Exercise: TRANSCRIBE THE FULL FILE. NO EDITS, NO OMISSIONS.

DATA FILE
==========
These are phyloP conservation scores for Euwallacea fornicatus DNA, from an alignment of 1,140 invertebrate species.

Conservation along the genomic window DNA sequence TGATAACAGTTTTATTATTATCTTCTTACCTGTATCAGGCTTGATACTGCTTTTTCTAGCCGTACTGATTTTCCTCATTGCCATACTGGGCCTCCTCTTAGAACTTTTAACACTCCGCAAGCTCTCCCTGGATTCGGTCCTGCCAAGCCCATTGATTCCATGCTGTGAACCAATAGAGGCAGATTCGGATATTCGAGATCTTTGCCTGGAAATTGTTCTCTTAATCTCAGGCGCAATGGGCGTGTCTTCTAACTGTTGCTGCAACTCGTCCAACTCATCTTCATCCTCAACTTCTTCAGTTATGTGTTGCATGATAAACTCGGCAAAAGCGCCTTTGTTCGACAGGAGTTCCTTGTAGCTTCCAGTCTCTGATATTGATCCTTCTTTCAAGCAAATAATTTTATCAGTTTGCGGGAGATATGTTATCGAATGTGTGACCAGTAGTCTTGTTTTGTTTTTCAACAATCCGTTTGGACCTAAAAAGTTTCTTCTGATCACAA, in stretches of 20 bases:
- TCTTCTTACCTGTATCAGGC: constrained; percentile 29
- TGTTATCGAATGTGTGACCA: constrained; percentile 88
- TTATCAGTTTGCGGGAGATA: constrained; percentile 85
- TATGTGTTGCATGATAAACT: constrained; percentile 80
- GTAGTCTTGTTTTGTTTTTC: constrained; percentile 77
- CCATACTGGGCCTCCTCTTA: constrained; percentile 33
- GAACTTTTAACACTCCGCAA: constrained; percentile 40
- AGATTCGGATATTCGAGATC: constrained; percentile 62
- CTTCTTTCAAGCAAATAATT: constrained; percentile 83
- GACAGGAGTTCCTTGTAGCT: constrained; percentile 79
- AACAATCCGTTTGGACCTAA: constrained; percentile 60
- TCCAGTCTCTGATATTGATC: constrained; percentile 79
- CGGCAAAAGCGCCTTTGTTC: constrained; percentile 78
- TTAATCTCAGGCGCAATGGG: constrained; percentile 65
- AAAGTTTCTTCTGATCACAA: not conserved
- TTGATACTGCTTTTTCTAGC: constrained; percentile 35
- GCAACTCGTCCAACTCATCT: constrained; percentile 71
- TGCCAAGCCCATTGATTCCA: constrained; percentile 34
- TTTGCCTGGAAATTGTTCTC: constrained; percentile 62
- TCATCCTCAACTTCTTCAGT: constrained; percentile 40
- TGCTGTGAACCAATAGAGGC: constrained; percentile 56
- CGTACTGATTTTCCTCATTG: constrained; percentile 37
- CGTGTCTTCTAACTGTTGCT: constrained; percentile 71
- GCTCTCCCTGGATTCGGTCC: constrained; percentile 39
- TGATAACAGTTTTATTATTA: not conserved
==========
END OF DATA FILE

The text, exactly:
These are phyloP conservation scores for Euwallacea fornicatus DNA, from an alignment of 1,140 invertebrate species.

Conservation along the genomic window DNA sequence TGATAACAGTTTTATTATTATCTTCTTACCTGTATCAGGCTTGATACTGCTTTTTCTAGCCGTACTGATTTTCCTCATTGCCATACTGGGCCTCCTCTTAGAACTTTTAACACTCCGCAAGCTCTCCCTGGATTCGGTCCTGCCAAGCCCATTGATTCCATGCTGTGAACCAATAGAGGCAGATTCGGATATTCGAGATCTTTGCCTGGAAATTGTTCTCTTAATCTCAGGCGCAATGGGCGTGTCTTCTAACTGTTGCTGCAACTCGTCCAACTCATCTTCATCCTCAACTTCTTCAGTTATGTGTTGCATGATAAACTCGGCAAAAGCGCCTTTGTTCGACAGGAGTTCCTTGTAGCTTCCAGTCTCTGATATTGATCCTTCTTTCAAGCAAATAATTTTATCAGTTTGCGGGAGATATGTTATCGAATGTGTGACCAGTAGTCTTGTTTTGTTTTTCAACAATCCGTTTGGACCTAAAAAGTTTCTTCTGATCACAA, in stretches of 20 bases:
- TCTTCTTACCTGTATCAGGC: constrained; percentile 29
- TGTTATCGAATGTGTGACCA: constrained; percentile 88
- TTATCAGTTTGCGGGAGATA: constrained; percentile 85
- TATGTGTTGCATGATAAACT: constrained; percentile 80
- GTAGTCTTGTTTTGTTTTTC: constrained; percentile 77
- CCATACTGGGCCTCCTCTTA: constrained; percentile 33
- GAACTTTTAACACTCCGCAA: constrained; percentile 40
- AGATTCGGATATTCGAGATC: constrained; percentile 62
- CTTCTTTCAAGCAAATAATT: constrained; percentile 83
- GACAGGAGTTCCTTGTAGCT: constrained; percentile 79
- AACAATCCGTTTGGACCTAA: constrained; percentile 60
- TCCAGTCTCTGATATTGATC: constrained; percentile 79
- CGGCAAAAGCGCCTTTGTTC: constrained; percentile 78
- TTAATCTCAGGCGCAATGGG: constrained; percentile 65
- AAAGTTTCTTCTGATCACAA: not conserved
- TTGATACTGCTTTTTCTAGC: constrained; percentile 35
- GCAACTCGTCCAACTCATCT: constrained; percentile 71
- TGCCAAGCCCATTGATTCCA: constrained; percentile 34
- TTTGCCTGGAAATTGTTCTC: constrained; percentile 62
- TCATCCTCAACTTCTTCAGT: constrained; percentile 40
- TGCTGTGAACCAATAGAGGC: constrained; percentile 56
- CGTACTGATTTTCCTCATTG: constrained; percentile 37
- CGTGTCTTCTAACTGTTGCT: constrained; percentile 71
- GCTCTCCCTGGATTCGGTCC: constrained; percentile 39
- TGATAACAGTTTTATTATTA: not conserved